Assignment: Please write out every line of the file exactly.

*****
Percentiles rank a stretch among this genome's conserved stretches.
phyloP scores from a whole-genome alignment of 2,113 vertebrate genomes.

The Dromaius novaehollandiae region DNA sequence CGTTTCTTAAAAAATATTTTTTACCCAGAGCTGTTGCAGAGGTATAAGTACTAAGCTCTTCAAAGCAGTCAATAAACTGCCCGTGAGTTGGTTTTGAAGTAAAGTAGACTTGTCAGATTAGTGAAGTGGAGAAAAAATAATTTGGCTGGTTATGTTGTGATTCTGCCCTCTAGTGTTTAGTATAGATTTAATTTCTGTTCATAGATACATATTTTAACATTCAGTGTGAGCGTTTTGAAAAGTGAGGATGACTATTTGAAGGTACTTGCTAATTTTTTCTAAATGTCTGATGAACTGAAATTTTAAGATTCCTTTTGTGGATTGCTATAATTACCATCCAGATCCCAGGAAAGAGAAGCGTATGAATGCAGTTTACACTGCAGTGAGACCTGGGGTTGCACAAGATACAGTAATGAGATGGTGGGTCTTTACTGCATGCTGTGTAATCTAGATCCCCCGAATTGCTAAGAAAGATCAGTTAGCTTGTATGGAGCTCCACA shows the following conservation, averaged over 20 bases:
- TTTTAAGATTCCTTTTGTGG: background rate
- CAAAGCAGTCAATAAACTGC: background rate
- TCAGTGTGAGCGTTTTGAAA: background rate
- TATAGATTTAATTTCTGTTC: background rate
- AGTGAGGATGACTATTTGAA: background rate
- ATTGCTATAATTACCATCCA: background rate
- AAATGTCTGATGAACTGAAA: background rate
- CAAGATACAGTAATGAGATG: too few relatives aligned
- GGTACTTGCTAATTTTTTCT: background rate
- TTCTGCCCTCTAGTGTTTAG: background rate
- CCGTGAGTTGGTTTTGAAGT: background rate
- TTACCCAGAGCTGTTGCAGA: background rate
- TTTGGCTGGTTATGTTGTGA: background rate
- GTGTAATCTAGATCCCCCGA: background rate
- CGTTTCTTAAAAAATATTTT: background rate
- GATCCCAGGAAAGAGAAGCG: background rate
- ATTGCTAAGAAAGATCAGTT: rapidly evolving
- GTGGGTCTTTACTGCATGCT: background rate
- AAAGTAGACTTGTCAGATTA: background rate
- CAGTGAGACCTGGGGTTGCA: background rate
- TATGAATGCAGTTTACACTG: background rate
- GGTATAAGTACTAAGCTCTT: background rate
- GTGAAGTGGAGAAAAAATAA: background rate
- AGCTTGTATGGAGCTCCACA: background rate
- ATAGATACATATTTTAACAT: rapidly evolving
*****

Percentiles rank a stretch among this genome's conserved stretches.
phyloP scores from a whole-genome alignment of 2,113 vertebrate genomes.

The Dromaius novaehollandiae region DNA sequence CGTTTCTTAAAAAATATTTTTTACCCAGAGCTGTTGCAGAGGTATAAGTACTAAGCTCTTCAAAGCAGTCAATAAACTGCCCGTGAGTTGGTTTTGAAGTAAAGTAGACTTGTCAGATTAGTGAAGTGGAGAAAAAATAATTTGGCTGGTTATGTTGTGATTCTGCCCTCTAGTGTTTAGTATAGATTTAATTTCTGTTCATAGATACATATTTTAACATTCAGTGTGAGCGTTTTGAAAAGTGAGGATGACTATTTGAAGGTACTTGCTAATTTTTTCTAAATGTCTGATGAACTGAAATTTTAAGATTCCTTTTGTGGATTGCTATAATTACCATCCAGATCCCAGGAAAGAGAAGCGTATGAATGCAGTTTACACTGCAGTGAGACCTGGGGTTGCACAAGATACAGTAATGAGATGGTGGGTCTTTACTGCATGCTGTGTAATCTAGATCCCCCGAATTGCTAAGAAAGATCAGTTAGCTTGTATGGAGCTCCACA shows the following conservation, averaged over 20 bases:
- TTTTAAGATTCCTTTTGTGG: background rate
- CAAAGCAGTCAATAAACTGC: background rate
- TCAGTGTGAGCGTTTTGAAA: background rate
- TATAGATTTAATTTCTGTTC: background rate
- AGTGAGGATGACTATTTGAA: background rate
- ATTGCTATAATTACCATCCA: background rate
- AAATGTCTGATGAACTGAAA: background rate
- CAAGATACAGTAATGAGATG: too few relatives aligned
- GGTACTTGCTAATTTTTTCT: background rate
- TTCTGCCCTCTAGTGTTTAG: background rate
- CCGTGAGTTGGTTTTGAAGT: background rate
- TTACCCAGAGCTGTTGCAGA: background rate
- TTTGGCTGGTTATGTTGTGA: background rate
- GTGTAATCTAGATCCCCCGA: background rate
- CGTTTCTTAAAAAATATTTT: background rate
- GATCCCAGGAAAGAGAAGCG: background rate
- ATTGCTAAGAAAGATCAGTT: rapidly evolving
- GTGGGTCTTTACTGCATGCT: background rate
- AAAGTAGACTTGTCAGATTA: background rate
- CAGTGAGACCTGGGGTTGCA: background rate
- TATGAATGCAGTTTACACTG: background rate
- GGTATAAGTACTAAGCTCTT: background rate
- GTGAAGTGGAGAAAAAATAA: background rate
- AGCTTGTATGGAGCTCCACA: background rate
- ATAGATACATATTTTAACAT: rapidly evolving